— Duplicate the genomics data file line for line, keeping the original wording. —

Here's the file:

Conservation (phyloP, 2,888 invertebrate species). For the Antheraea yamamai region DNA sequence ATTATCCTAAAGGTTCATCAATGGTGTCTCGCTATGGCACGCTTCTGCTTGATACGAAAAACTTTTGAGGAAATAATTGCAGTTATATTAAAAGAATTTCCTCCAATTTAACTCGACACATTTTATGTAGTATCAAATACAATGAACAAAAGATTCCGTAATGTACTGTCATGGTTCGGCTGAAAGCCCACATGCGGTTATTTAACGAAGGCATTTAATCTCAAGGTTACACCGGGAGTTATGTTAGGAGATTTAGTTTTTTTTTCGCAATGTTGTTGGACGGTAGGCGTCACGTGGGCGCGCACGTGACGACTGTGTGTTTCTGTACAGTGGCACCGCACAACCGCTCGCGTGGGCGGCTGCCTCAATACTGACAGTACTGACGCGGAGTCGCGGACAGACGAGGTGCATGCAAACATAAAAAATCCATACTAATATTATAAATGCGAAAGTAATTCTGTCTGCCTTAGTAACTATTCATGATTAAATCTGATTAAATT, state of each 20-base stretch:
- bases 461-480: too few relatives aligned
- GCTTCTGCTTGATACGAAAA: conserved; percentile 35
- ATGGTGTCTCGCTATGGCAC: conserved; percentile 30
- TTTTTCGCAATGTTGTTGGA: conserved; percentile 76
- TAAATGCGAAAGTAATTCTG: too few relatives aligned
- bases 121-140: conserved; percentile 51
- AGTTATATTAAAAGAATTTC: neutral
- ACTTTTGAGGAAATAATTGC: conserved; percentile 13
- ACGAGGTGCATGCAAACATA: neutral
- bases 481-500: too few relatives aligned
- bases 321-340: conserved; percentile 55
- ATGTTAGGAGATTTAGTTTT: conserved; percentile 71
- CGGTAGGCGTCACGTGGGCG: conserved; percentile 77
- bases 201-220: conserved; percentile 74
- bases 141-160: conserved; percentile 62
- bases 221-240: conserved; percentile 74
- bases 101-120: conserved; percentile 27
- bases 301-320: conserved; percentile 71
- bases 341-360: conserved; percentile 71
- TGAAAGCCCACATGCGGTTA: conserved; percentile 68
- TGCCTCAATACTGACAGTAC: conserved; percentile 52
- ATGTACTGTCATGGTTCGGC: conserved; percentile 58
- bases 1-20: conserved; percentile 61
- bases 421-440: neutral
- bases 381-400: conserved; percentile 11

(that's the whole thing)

Conservation (phyloP, 2,888 invertebrate species). For the Antheraea yamamai region DNA sequence ATTATCCTAAAGGTTCATCAATGGTGTCTCGCTATGGCACGCTTCTGCTTGATACGAAAAACTTTTGAGGAAATAATTGCAGTTATATTAAAAGAATTTCCTCCAATTTAACTCGACACATTTTATGTAGTATCAAATACAATGAACAAAAGATTCCGTAATGTACTGTCATGGTTCGGCTGAAAGCCCACATGCGGTTATTTAACGAAGGCATTTAATCTCAAGGTTACACCGGGAGTTATGTTAGGAGATTTAGTTTTTTTTTCGCAATGTTGTTGGACGGTAGGCGTCACGTGGGCGCGCACGTGACGACTGTGTGTTTCTGTACAGTGGCACCGCACAACCGCTCGCGTGGGCGGCTGCCTCAATACTGACAGTACTGACGCGGAGTCGCGGACAGACGAGGTGCATGCAAACATAAAAAATCCATACTAATATTATAAATGCGAAAGTAATTCTGTCTGCCTTAGTAACTATTCATGATTAAATCTGATTAAATT, state of each 20-base stretch:
- bases 461-480: too few relatives aligned
- GCTTCTGCTTGATACGAAAA: conserved; percentile 35
- ATGGTGTCTCGCTATGGCAC: conserved; percentile 30
- TTTTTCGCAATGTTGTTGGA: conserved; percentile 76
- TAAATGCGAAAGTAATTCTG: too few relatives aligned
- bases 121-140: conserved; percentile 51
- AGTTATATTAAAAGAATTTC: neutral
- ACTTTTGAGGAAATAATTGC: conserved; percentile 13
- ACGAGGTGCATGCAAACATA: neutral
- bases 481-500: too few relatives aligned
- bases 321-340: conserved; percentile 55
- ATGTTAGGAGATTTAGTTTT: conserved; percentile 71
- CGGTAGGCGTCACGTGGGCG: conserved; percentile 77
- bases 201-220: conserved; percentile 74
- bases 141-160: conserved; percentile 62
- bases 221-240: conserved; percentile 74
- bases 101-120: conserved; percentile 27
- bases 301-320: conserved; percentile 71
- bases 341-360: conserved; percentile 71
- TGAAAGCCCACATGCGGTTA: conserved; percentile 68
- TGCCTCAATACTGACAGTAC: conserved; percentile 52
- ATGTACTGTCATGGTTCGGC: conserved; percentile 58
- bases 1-20: conserved; percentile 61
- bases 421-440: neutral
- bases 381-400: conserved; percentile 11